How Maayan Zilberman Makes Candy From Scratch

“I always thought of food as more of a science experiment.”

Great Ones is a celebration of humans we admire — and an exploration of why they cook, not just how. Maayan Zilberman is the owner of Sweet Saba, a luxury candy line created as “candy for grown-ups.” In addition to custom candy, she creates sugar-based art installations for galleries and museums such as the Whitney Museum of American Art and fairs like Art Basel. At her studio in Brooklyn, Maayan made hard-candy flowers and recounted her path to a confectionary career. She also revealed how she finds inspiration, even when homebound. 

My earliest times in the kitchen were spent with my grandfather when I was a kid. He used to teach me how to make yogurt. It sounds kind of cuckoo, but it's more of a science experiment. He taught me how to use active cultures and a thermometer with cooking. It's actually how I learned to use a candy thermometer. I always thought of food as more of a science experiment.

I started working in a niche part of the fashion industry — lingerie — right out of school. I did an artist residency in Italy right after I graduated from art school in sculpture, and the artist residency was owned by a silk factory called the Ratti factory. They make all of the silk scarves and printed silks for a lot of the big fashion houses in Europe. I toured their factory in rural Italy, and it really had an effect on me. I loved seeing how they mixed all the dyes and how they printed on the fabric. It was so tactile. 
When I got back to New York, I connected with some people who were starting a lingerie company. I didn't have anything to do at the time; I was 19 or 20, just making art in my studio, and I said, "Well, I'll do it." I started working as a designer and eventually cofounded the lingerie line Lake & Stars, without really any training or background in design or textiles. 

I had my own line at a few different companies in a row, then consulted, and then I was creative director at another bigger lingerie company, and then I broke my knee. Doctors told me I had to stop moving and let it heal naturally, or undergo surgery, and I chose to let it heal naturally. So I was home for several months, and I had all this time on my hands. I started looking up videos of how to make stuff at home with what you've got in the kitchen (which is what a lot of people are doing right now, I'm sure). And I started experimenting in the kitchen again like I did with my grandfather. I was like, “I always wanted to make candy." I started making chewing gum and hard candy and jellies, but what I really loved making the most was hard candy because it was sculptural.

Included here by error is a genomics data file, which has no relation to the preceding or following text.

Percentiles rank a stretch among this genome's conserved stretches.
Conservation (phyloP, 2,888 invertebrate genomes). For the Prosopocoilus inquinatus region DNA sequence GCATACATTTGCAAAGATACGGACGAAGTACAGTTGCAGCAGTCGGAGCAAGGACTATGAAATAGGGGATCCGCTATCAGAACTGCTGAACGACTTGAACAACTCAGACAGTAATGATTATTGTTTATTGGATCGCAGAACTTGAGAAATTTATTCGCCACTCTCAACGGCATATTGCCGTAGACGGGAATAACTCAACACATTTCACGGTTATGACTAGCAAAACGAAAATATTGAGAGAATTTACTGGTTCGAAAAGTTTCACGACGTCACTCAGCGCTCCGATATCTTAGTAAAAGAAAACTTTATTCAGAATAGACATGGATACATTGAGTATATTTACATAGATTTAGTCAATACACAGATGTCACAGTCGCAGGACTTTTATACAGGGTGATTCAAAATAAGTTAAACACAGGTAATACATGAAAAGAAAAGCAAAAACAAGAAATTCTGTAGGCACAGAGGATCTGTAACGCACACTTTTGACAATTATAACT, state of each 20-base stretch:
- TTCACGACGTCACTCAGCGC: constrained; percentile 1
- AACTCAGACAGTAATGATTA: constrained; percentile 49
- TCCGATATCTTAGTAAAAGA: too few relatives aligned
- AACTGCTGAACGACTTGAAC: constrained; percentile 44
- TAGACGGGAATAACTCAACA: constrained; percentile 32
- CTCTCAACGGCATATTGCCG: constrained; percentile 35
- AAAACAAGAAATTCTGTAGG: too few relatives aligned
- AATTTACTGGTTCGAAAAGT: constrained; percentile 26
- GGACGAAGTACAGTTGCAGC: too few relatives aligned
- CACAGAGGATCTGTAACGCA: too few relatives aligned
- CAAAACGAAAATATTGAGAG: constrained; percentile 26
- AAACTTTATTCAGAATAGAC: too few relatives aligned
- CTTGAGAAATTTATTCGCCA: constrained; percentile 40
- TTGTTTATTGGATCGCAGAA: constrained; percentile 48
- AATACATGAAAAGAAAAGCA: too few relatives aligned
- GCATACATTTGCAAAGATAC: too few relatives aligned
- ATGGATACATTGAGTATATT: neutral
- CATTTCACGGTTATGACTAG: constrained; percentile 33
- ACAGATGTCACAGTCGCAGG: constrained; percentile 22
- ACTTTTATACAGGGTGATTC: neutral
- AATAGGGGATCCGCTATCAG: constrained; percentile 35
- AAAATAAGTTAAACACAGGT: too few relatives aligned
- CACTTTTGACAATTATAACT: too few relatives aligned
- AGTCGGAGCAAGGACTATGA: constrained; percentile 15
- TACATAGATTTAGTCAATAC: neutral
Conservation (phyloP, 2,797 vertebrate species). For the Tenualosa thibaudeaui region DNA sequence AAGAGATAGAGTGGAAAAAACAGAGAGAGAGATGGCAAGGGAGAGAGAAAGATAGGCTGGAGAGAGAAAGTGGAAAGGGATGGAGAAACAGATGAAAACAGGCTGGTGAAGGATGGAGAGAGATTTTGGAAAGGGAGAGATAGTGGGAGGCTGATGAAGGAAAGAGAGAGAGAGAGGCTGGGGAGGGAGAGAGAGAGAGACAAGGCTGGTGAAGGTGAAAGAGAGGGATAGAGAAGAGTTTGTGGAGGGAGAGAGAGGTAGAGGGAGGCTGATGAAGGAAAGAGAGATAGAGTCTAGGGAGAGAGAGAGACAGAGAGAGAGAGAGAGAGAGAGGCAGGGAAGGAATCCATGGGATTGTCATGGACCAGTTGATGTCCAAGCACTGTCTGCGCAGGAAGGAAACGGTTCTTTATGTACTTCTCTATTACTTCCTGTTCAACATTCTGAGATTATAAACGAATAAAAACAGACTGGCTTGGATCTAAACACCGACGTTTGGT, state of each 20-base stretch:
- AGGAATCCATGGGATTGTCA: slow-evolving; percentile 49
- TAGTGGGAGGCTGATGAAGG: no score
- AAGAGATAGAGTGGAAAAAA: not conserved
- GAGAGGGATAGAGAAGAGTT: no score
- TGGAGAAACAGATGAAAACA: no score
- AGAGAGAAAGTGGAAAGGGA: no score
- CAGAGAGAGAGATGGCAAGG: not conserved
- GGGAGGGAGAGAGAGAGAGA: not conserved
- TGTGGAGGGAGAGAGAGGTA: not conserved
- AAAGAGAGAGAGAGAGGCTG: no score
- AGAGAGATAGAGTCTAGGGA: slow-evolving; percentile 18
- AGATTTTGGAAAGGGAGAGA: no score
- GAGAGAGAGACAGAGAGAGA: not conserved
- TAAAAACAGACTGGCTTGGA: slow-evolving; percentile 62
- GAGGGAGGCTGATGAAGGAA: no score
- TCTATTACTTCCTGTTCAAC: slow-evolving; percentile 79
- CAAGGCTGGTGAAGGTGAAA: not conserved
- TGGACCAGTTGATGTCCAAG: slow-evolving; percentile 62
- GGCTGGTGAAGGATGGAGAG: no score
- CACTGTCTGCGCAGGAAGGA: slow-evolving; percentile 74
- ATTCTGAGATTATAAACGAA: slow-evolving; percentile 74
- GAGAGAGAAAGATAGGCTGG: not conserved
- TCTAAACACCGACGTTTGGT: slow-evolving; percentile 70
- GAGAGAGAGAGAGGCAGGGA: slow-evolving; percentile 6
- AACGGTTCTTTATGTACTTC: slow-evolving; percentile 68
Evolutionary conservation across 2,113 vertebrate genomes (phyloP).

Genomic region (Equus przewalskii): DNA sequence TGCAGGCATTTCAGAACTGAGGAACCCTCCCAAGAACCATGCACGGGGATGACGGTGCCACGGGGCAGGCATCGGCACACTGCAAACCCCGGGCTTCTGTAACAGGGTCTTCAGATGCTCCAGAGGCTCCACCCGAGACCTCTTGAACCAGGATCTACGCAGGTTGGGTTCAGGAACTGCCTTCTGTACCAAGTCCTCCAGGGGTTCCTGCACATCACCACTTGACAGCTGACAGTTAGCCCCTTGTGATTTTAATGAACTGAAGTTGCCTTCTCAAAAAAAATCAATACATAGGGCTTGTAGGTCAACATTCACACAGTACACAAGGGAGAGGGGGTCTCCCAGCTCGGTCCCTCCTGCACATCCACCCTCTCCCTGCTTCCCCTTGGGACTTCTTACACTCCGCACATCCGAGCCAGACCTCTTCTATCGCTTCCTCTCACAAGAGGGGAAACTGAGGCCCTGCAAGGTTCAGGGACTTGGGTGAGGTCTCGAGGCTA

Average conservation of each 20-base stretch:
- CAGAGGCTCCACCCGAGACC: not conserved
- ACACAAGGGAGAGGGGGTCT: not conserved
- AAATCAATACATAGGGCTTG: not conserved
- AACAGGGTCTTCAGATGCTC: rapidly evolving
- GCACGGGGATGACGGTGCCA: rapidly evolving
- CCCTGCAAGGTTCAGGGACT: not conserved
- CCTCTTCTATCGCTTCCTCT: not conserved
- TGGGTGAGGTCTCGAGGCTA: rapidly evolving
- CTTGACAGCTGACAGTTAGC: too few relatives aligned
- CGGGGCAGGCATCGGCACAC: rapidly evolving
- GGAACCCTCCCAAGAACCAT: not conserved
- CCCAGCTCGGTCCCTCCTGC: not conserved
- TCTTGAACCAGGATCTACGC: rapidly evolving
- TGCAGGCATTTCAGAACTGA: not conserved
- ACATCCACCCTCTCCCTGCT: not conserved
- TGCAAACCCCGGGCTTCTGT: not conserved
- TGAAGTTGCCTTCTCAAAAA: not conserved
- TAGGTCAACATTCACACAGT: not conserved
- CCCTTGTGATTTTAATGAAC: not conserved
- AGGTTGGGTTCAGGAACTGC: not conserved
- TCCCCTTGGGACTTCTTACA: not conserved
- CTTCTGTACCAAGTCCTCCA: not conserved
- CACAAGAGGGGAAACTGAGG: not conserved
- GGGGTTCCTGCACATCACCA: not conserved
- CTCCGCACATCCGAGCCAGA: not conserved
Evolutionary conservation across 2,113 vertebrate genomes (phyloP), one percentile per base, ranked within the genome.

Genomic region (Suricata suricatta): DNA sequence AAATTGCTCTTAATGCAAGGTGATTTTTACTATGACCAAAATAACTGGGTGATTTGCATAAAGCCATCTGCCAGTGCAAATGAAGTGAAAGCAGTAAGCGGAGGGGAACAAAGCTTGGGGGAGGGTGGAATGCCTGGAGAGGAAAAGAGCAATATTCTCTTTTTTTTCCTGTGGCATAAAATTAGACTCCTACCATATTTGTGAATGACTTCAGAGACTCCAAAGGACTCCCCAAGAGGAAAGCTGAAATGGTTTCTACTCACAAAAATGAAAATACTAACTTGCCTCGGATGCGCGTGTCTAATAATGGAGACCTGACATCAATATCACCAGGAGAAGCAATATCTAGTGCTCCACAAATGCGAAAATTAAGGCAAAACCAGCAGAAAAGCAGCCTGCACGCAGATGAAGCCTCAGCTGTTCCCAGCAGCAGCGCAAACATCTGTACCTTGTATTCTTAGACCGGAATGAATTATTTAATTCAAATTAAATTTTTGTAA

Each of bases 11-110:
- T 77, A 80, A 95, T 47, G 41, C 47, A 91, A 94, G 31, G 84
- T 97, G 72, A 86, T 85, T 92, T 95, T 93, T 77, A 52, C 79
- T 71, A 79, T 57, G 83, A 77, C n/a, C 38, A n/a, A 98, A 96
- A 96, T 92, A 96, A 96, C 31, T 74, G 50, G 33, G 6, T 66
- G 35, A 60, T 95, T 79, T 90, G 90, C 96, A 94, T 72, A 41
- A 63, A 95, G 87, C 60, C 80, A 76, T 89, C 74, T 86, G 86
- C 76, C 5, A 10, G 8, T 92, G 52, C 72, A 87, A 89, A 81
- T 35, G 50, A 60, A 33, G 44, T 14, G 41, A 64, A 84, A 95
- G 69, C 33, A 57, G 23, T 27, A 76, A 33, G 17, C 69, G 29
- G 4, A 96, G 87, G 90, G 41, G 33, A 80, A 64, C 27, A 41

What I really loved making the most was hard candy because it was sculptural.

I started making candy at home, kind of just as a visual journal. I started making molds of all these different mementos and things that were meaningful to me. The idea was that if I made a cast of it and then I would be able to get rid of the item, I wouldn't really need it anymore. I made replicas of it, and then I would either give it to a friend to eat, or I would eat it, or it would melt away and then it was just kind of gone. It was my way of coping, as a lot of stuff was kind of hitting the fan at the time. I started posting it on Instagram, and people really responded to it. They really liked it. After a few months or so, people started asking me if I was taking orders. I was like, "What are you talking about? This is my art project." 

After a few months or so, people started asking me if I was taking orders.

I think we often forget that that's how a lot of businesses are started. It starts with something that you're passionate about that really comes from the heart, and if it's something that interests people there will always be a demand for it. I think a lot of people forget that when they're starting a business. It's about connecting with people, and what I did resonated with people. And that's how I started my business, Sweet Saba.
I have learned that retail is going to be a really hard thing if I want to sell the candy that I'm making now. It doesn't really sit on the shelf for several months at a time the way something at 7-Eleven does. There was one exhibit that I did at Art Basel a few years ago, and of course I worked really hard on it. As soon as we uncovered it and it was exposed to the elements, the salt in the air coated all of the candy with this white powder. It ate away at the candy, which ended up being really beautiful and poetic, but it looked totally different than what I had planned. I went into the bathroom and cried as soon as the whole thing was over — I was so devastated.